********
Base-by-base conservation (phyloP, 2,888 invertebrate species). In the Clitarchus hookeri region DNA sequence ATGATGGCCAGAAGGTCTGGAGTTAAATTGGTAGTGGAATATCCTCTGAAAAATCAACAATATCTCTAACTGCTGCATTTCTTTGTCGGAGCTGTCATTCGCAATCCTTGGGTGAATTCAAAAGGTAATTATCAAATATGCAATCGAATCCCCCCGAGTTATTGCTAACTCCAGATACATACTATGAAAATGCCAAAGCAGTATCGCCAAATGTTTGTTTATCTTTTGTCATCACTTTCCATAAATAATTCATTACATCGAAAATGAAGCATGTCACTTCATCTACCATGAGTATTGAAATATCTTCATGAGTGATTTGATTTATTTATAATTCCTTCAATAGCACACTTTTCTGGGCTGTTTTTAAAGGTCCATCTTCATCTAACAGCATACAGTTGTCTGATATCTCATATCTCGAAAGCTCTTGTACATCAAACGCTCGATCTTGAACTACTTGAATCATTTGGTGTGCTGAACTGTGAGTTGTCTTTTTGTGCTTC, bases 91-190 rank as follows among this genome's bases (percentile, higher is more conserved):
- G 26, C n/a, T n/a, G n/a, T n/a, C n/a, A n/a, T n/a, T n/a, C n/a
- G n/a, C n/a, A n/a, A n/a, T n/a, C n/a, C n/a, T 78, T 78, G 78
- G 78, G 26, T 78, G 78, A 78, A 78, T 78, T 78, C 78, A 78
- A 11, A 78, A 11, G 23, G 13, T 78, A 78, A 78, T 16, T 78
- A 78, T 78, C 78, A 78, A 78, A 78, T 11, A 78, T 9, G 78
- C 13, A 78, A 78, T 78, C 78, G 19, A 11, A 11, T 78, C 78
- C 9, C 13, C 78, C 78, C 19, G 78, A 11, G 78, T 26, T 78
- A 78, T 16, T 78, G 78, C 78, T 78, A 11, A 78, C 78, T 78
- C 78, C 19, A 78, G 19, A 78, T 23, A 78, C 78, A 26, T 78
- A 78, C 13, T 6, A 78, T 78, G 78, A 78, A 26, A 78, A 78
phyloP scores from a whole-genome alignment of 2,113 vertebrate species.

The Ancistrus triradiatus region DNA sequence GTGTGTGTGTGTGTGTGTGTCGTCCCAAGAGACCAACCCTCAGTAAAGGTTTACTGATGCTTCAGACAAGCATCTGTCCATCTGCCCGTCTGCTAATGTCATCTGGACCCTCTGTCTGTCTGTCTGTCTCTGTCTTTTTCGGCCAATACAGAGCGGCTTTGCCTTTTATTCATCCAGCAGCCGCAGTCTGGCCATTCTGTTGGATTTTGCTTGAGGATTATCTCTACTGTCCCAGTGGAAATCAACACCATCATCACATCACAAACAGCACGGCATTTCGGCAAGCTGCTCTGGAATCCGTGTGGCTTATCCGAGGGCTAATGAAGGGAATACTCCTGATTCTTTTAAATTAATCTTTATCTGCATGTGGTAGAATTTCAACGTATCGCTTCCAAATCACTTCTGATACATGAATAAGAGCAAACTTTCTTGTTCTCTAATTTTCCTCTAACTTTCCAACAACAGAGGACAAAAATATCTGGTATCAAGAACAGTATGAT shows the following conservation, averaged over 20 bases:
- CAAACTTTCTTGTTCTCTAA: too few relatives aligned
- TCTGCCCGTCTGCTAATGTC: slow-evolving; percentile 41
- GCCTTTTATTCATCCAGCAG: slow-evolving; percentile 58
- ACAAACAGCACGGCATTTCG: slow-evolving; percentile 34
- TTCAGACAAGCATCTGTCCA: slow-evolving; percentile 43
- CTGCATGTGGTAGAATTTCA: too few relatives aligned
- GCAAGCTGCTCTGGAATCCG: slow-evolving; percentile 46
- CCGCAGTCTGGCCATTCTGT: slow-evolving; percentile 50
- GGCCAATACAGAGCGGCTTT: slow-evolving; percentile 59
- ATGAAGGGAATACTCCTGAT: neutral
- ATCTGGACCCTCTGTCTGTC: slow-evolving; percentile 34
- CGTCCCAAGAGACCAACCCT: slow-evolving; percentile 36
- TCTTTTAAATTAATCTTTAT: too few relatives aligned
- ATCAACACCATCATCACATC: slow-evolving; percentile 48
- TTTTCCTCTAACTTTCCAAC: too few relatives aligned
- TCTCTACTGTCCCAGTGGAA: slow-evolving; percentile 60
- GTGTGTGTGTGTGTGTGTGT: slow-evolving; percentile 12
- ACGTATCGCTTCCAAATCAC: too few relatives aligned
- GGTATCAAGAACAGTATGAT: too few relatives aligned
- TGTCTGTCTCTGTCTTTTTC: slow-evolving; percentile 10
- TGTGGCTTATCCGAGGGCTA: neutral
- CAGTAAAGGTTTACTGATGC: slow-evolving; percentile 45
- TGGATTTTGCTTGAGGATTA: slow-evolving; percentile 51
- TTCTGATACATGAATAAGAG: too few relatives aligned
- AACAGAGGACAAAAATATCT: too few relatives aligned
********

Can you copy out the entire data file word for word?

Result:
Base-by-base conservation (phyloP, 2,888 invertebrate species). In the Clitarchus hookeri region DNA sequence ATGATGGCCAGAAGGTCTGGAGTTAAATTGGTAGTGGAATATCCTCTGAAAAATCAACAATATCTCTAACTGCTGCATTTCTTTGTCGGAGCTGTCATTCGCAATCCTTGGGTGAATTCAAAAGGTAATTATCAAATATGCAATCGAATCCCCCCGAGTTATTGCTAACTCCAGATACATACTATGAAAATGCCAAAGCAGTATCGCCAAATGTTTGTTTATCTTTTGTCATCACTTTCCATAAATAATTCATTACATCGAAAATGAAGCATGTCACTTCATCTACCATGAGTATTGAAATATCTTCATGAGTGATTTGATTTATTTATAATTCCTTCAATAGCACACTTTTCTGGGCTGTTTTTAAAGGTCCATCTTCATCTAACAGCATACAGTTGTCTGATATCTCATATCTCGAAAGCTCTTGTACATCAAACGCTCGATCTTGAACTACTTGAATCATTTGGTGTGCTGAACTGTGAGTTGTCTTTTTGTGCTTC, bases 91-190 rank as follows among this genome's bases (percentile, higher is more conserved):
- G 26, C n/a, T n/a, G n/a, T n/a, C n/a, A n/a, T n/a, T n/a, C n/a
- G n/a, C n/a, A n/a, A n/a, T n/a, C n/a, C n/a, T 78, T 78, G 78
- G 78, G 26, T 78, G 78, A 78, A 78, T 78, T 78, C 78, A 78
- A 11, A 78, A 11, G 23, G 13, T 78, A 78, A 78, T 16, T 78
- A 78, T 78, C 78, A 78, A 78, A 78, T 11, A 78, T 9, G 78
- C 13, A 78, A 78, T 78, C 78, G 19, A 11, A 11, T 78, C 78
- C 9, C 13, C 78, C 78, C 19, G 78, A 11, G 78, T 26, T 78
- A 78, T 16, T 78, G 78, C 78, T 78, A 11, A 78, C 78, T 78
- C 78, C 19, A 78, G 19, A 78, T 23, A 78, C 78, A 26, T 78
- A 78, C 13, T 6, A 78, T 78, G 78, A 78, A 26, A 78, A 78
phyloP scores from a whole-genome alignment of 2,113 vertebrate species.

The Ancistrus triradiatus region DNA sequence GTGTGTGTGTGTGTGTGTGTCGTCCCAAGAGACCAACCCTCAGTAAAGGTTTACTGATGCTTCAGACAAGCATCTGTCCATCTGCCCGTCTGCTAATGTCATCTGGACCCTCTGTCTGTCTGTCTGTCTCTGTCTTTTTCGGCCAATACAGAGCGGCTTTGCCTTTTATTCATCCAGCAGCCGCAGTCTGGCCATTCTGTTGGATTTTGCTTGAGGATTATCTCTACTGTCCCAGTGGAAATCAACACCATCATCACATCACAAACAGCACGGCATTTCGGCAAGCTGCTCTGGAATCCGTGTGGCTTATCCGAGGGCTAATGAAGGGAATACTCCTGATTCTTTTAAATTAATCTTTATCTGCATGTGGTAGAATTTCAACGTATCGCTTCCAAATCACTTCTGATACATGAATAAGAGCAAACTTTCTTGTTCTCTAATTTTCCTCTAACTTTCCAACAACAGAGGACAAAAATATCTGGTATCAAGAACAGTATGAT shows the following conservation, averaged over 20 bases:
- CAAACTTTCTTGTTCTCTAA: too few relatives aligned
- TCTGCCCGTCTGCTAATGTC: slow-evolving; percentile 41
- GCCTTTTATTCATCCAGCAG: slow-evolving; percentile 58
- ACAAACAGCACGGCATTTCG: slow-evolving; percentile 34
- TTCAGACAAGCATCTGTCCA: slow-evolving; percentile 43
- CTGCATGTGGTAGAATTTCA: too few relatives aligned
- GCAAGCTGCTCTGGAATCCG: slow-evolving; percentile 46
- CCGCAGTCTGGCCATTCTGT: slow-evolving; percentile 50
- GGCCAATACAGAGCGGCTTT: slow-evolving; percentile 59
- ATGAAGGGAATACTCCTGAT: neutral
- ATCTGGACCCTCTGTCTGTC: slow-evolving; percentile 34
- CGTCCCAAGAGACCAACCCT: slow-evolving; percentile 36
- TCTTTTAAATTAATCTTTAT: too few relatives aligned
- ATCAACACCATCATCACATC: slow-evolving; percentile 48
- TTTTCCTCTAACTTTCCAAC: too few relatives aligned
- TCTCTACTGTCCCAGTGGAA: slow-evolving; percentile 60
- GTGTGTGTGTGTGTGTGTGT: slow-evolving; percentile 12
- ACGTATCGCTTCCAAATCAC: too few relatives aligned
- GGTATCAAGAACAGTATGAT: too few relatives aligned
- TGTCTGTCTCTGTCTTTTTC: slow-evolving; percentile 10
- TGTGGCTTATCCGAGGGCTA: neutral
- CAGTAAAGGTTTACTGATGC: slow-evolving; percentile 45
- TGGATTTTGCTTGAGGATTA: slow-evolving; percentile 51
- TTCTGATACATGAATAAGAG: too few relatives aligned
- AACAGAGGACAAAAATATCT: too few relatives aligned